1. If you are interested in politics and history, the place to go is Bosnia and Herzegovina (BiH). Stability in the Balkans seems to rest on how homogenous a country’s people are. For instance, Slovenia and Croatia are primarily Catholic and their people are similar ethnically – Croatia has mostly Croatians and Slovenia, mostly Slovenians. The same generally goes for Serbia which is mostly Serbian and mostly Orthodox Christian. The odd man out is Bosnia and Herzegovina (BiH) which is 50% Muslim and the balance Croatian Catholics and Serbian Orthodox. Things are stable today but, to my mind, not settled longer term. BiH for instance has four presidents, three of which (Muslim, Catholic and Orthodox) rotate every eight months. The leaders could not decide on a national flag so the EU gave them one. This is not a recipe for stability.

The two cities you should definitely visit are Sarajevo and Mostar. Sarajevo weathered a three year siege by the Serbians between 1992 and 1995 and Mostar, historically a peaceful city of Muslims (Bosniaks) and Serbians/Croatians separated by a historic stone bridge (see picture), erupted in ethnic violence in 1995. The city is peaceful now but scratch the surface and you feel the tension.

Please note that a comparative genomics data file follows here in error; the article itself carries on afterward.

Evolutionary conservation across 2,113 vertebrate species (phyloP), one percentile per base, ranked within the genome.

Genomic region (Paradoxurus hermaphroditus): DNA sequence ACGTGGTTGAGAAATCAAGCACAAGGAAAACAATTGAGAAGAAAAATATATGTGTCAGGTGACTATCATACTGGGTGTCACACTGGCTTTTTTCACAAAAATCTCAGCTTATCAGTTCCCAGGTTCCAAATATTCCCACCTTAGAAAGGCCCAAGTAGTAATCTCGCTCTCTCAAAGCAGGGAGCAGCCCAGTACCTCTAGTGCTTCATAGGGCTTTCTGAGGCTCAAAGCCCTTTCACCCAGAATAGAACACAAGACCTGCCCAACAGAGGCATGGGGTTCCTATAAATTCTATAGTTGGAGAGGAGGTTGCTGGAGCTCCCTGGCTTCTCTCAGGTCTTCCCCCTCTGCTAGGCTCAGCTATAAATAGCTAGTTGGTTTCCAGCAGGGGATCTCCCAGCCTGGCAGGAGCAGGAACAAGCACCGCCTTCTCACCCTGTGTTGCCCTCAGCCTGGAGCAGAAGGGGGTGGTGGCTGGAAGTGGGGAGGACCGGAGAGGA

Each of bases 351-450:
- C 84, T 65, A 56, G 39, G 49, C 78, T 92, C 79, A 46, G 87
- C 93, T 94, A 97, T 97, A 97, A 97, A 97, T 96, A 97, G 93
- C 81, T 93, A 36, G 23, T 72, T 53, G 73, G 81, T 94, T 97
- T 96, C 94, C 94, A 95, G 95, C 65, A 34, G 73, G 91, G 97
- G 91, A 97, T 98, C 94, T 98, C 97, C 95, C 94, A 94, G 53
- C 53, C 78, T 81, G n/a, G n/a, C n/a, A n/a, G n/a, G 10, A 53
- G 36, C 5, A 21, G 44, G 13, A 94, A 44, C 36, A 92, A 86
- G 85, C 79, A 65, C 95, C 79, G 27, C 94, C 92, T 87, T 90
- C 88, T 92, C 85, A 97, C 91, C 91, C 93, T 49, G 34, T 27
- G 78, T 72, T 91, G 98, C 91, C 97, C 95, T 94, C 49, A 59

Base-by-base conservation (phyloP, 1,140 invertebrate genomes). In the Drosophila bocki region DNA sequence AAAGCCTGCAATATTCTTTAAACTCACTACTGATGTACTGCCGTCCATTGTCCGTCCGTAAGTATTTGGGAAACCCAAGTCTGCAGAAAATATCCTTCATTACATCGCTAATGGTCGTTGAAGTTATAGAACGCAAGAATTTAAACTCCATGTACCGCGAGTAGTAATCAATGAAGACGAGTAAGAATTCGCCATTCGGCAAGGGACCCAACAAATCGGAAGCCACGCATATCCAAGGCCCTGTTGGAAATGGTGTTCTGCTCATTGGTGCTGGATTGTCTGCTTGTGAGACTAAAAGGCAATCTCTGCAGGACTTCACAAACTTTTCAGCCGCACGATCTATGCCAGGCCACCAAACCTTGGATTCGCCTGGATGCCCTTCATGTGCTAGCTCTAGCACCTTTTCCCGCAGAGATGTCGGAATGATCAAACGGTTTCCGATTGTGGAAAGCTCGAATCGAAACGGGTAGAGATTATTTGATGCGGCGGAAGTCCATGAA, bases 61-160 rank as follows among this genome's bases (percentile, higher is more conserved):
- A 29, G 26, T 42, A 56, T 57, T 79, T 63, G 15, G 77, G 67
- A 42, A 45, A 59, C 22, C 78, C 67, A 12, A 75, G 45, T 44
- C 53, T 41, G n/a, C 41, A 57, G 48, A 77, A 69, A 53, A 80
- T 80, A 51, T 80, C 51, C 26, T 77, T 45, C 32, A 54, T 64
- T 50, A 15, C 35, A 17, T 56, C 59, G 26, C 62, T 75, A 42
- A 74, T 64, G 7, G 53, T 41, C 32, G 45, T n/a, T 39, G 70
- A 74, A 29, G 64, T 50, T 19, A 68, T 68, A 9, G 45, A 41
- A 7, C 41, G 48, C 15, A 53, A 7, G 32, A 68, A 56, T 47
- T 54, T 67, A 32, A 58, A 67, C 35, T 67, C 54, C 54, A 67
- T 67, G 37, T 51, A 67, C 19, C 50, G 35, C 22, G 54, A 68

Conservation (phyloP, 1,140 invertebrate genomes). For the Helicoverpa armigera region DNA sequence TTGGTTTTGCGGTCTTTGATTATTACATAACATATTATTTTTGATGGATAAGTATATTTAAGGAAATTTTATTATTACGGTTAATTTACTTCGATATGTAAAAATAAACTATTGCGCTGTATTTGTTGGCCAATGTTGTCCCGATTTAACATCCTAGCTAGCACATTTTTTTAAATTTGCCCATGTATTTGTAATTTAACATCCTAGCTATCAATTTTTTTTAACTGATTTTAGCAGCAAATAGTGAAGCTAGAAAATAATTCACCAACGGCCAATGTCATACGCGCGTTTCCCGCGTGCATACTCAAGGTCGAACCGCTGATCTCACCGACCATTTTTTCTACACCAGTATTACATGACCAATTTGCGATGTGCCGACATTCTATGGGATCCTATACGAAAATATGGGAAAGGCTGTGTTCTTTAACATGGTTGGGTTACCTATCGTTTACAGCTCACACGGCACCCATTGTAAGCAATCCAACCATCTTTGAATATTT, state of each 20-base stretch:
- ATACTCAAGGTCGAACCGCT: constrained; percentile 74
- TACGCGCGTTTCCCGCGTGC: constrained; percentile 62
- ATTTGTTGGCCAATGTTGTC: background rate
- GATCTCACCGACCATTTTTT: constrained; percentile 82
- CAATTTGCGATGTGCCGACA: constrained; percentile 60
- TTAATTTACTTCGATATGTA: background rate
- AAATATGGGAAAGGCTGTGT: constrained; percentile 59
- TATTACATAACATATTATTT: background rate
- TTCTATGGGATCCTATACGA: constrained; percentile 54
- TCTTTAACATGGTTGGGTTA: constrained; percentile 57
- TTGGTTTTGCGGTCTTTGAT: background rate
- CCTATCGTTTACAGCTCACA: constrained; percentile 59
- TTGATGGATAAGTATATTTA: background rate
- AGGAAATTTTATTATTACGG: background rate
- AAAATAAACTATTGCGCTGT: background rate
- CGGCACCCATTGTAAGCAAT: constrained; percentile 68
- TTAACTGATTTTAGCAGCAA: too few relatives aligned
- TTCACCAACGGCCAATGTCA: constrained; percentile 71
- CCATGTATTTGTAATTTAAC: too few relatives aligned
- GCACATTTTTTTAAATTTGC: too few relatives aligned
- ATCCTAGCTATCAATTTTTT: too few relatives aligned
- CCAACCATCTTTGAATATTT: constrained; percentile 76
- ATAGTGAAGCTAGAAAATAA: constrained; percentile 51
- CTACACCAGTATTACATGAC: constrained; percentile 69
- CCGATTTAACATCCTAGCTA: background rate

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2. If you are interested in a ‘Holiday’, the Adriatic coast is your choice. From Split to Dubrovnik, you have crystal clear water and beautiful weather. The trick however is avoiding the modern day Roman Army – the cruise ships. Dubrovnik often receives four cruise liners a day in the summer, disgorging thousands of passengers who clog the narrow streets of the beautiful walled city. Instead of spears and shields they carry selfie sticks and sunscreen. If you don’t like crowds, avoid July and August.

3. Phillip Morris needs to move its world headquarters. I have been to smoking countries (Japan and China for instance) but they don’t hold a ‘Bic lighter’ to the Balkans. I would venture to say that 90% of men, women and children smoke. Non-smoking sections are more a suggestion than a rule.